Some of the people we meet might only be in our lives momentarily, but they can have a profound effect that can last a lifetime.
Geoffrey Saunders, private first class in the 101st Airborne Division of the U.S. Army, had that effect on Adriana Bonewitz. She shared her experience as part of StoryCorps’ Military Voices Initiative, which is made possible by the Corporation for Public Broadcasting.
This interview has been edited for brevity and clarity.
My name is Leonora Adriana Rosado-Bonewitz and I’m in Libertyville, Illinois. I was 16 years old and my mother sent me to my uncle’s house in Miami during a vacation period. During this vacation, my cousin invited me to a party and I met this young man from Jamaica.
He lived there but came to Miami to visit his mother and sister. He was an American citizen only on paper. His mother had registered him at the American embassy when he was born, but he grew up in Jamaica and was Jamaican in his heart. This was sometime during the Vietnam War and because he was registered as an American citizen, he was called to the service. He was, I believe, 18 or 19 years old.
So we met during that vacation, then he got his draft papers. Before he was shipped to Vietnam he wrote to me and said, I want to come visit you in Mexico. Which he did and after he visited me he went off to Vietnam. For a year he wrote every time he could. I have a bunch of letters, which I kept. And in these letters, he would include the photographs or mementos that he would get on a mission. He would arrive in a village and there would be empty houses, and he would pick up these little mementos, which he sent to me. I kept all of that for all these years.
A year later I received a telegram from the American embassy telling me he had been killed. He died the death of a hero. The Viet Cong had thrown a grenade in the midst of the group where he was with his fellow soldiers. He threw himself over the grenade to save them. I also received a letter from his mother telling me how much he loved me and how sad it was, that what he wanted to do was to marry me after he returned. That would never happen. So with the grief of having lost — I wouldn’t call him my boyfriend, but a friend — I carried that all of these years.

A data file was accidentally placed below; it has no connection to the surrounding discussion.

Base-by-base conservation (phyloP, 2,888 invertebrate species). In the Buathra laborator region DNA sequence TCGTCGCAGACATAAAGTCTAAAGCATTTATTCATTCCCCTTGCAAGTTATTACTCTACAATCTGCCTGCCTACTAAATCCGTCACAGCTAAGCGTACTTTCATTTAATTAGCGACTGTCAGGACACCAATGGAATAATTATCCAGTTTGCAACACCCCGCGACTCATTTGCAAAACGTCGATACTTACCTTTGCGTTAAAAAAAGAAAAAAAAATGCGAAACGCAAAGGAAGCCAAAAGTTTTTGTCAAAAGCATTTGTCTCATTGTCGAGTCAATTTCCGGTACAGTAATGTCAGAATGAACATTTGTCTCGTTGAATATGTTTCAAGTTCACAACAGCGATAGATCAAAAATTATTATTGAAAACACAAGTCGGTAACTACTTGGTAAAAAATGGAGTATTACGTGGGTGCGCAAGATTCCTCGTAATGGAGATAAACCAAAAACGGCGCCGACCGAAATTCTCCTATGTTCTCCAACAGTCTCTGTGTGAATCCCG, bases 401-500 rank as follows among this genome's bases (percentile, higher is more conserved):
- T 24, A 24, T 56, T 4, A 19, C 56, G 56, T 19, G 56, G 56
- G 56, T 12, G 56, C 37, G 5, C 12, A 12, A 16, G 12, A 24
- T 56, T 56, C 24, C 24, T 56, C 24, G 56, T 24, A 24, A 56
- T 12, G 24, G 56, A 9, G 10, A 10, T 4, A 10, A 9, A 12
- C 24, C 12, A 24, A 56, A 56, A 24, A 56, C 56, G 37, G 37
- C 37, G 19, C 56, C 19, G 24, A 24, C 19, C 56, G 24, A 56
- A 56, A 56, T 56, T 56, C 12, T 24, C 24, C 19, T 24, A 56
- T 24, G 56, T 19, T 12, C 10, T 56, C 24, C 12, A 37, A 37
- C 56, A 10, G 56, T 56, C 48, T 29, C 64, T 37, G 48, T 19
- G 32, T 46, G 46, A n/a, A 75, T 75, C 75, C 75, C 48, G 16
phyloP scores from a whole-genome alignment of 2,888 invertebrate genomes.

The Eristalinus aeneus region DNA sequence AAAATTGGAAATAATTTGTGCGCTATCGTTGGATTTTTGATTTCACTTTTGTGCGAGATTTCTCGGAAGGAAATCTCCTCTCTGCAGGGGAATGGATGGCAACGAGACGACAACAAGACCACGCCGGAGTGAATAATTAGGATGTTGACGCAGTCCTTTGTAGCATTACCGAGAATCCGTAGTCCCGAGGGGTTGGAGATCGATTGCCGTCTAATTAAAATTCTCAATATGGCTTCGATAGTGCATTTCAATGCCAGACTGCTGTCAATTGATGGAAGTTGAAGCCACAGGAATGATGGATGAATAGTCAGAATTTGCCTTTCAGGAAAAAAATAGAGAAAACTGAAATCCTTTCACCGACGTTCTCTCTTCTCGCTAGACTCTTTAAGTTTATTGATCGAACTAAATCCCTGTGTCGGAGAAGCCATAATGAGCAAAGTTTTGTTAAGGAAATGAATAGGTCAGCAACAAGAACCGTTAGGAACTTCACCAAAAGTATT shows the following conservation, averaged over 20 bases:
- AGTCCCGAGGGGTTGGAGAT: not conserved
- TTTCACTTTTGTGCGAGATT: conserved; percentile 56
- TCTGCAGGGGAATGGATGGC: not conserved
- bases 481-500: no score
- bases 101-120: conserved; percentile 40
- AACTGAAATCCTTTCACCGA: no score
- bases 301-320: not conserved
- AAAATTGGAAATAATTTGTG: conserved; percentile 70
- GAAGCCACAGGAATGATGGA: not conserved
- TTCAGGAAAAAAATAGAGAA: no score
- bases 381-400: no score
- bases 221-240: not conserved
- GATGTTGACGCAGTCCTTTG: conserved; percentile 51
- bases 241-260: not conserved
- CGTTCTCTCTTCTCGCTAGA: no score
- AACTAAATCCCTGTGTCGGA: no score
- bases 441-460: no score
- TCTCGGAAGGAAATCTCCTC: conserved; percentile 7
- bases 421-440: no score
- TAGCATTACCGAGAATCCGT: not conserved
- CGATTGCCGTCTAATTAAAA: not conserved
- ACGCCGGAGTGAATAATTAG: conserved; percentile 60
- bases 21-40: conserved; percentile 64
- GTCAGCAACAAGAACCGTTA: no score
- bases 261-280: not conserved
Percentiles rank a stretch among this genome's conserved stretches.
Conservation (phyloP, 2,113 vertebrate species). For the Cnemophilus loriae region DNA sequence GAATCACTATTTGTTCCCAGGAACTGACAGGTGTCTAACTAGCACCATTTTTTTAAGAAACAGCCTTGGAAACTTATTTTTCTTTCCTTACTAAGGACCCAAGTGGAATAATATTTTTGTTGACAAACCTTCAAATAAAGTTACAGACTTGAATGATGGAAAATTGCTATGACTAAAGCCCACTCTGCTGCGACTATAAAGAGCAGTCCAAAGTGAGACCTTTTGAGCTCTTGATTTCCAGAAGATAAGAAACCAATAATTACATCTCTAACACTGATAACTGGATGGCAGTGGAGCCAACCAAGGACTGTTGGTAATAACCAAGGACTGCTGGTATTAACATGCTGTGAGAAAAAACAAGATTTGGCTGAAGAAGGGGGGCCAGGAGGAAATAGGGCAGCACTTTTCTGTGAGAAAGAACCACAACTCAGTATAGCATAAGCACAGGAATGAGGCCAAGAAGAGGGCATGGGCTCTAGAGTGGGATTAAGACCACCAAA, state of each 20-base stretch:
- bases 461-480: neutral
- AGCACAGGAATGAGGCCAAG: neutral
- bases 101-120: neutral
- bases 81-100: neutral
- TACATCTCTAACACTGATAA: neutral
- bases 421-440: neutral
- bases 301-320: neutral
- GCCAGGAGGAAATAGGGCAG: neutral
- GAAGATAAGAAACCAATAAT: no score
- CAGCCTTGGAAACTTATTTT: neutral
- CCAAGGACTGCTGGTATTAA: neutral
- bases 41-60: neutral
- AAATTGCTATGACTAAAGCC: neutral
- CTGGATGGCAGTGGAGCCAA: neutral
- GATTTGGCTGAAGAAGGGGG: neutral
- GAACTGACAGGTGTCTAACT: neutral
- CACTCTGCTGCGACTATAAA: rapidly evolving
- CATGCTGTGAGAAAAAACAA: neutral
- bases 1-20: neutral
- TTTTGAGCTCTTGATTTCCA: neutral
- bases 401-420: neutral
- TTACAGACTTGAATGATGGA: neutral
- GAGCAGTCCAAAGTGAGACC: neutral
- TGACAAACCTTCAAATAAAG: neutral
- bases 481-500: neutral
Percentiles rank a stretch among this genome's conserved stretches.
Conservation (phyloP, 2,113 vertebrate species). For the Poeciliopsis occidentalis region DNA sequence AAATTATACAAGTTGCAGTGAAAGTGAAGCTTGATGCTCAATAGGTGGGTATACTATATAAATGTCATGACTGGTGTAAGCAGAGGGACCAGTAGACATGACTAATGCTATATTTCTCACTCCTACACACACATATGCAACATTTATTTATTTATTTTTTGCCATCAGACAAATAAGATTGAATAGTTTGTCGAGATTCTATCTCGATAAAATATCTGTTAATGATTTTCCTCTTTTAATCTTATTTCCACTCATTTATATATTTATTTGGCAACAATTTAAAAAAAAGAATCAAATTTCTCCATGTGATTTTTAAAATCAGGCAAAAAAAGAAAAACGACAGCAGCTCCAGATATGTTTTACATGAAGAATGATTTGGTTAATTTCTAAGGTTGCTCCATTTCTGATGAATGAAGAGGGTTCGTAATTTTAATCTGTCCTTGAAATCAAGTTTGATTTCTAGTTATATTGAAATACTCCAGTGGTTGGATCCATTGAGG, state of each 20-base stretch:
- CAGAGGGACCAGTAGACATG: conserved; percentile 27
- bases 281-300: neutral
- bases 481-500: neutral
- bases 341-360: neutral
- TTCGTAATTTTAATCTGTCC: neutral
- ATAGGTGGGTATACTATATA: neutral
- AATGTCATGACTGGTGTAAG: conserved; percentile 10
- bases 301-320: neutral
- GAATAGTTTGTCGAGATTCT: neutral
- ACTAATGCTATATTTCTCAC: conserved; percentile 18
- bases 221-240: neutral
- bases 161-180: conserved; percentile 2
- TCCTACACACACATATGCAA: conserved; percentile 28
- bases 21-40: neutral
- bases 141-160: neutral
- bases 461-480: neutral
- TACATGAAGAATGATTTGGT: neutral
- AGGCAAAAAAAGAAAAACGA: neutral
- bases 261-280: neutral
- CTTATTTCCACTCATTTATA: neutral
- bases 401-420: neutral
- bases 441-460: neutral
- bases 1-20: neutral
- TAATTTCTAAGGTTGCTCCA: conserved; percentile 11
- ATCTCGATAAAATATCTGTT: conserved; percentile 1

Until two years ago, a friend of mine asked me about the box of letters that I had been keeping for ages. He said, that’s a shame that you just have them in a box and nobody knows this story. Well, coincidentally I had found out that in Chicago there is the Pritzker Military Library Museum. So I copied all the letters and then took everything to the Pritzker Library.
He was a wonderful young man, and it’s really the story of a very young life that was cut short. He had to grow up so quickly in the face of all the danger in Vietnam for a country that he really didn’t know. And he certainly would not have gone into the army if he hadn’t been compelled to.
This story came from a partnership between StoryCorps and Wisconsin Public Radio with the mission to preserve the stories of veterans and their families. Thirty-eight conversations were recorded and preserved from August 24- September 4, 2020. Some will be airing on WPR’s “Wisconsin Life” throughout 2021.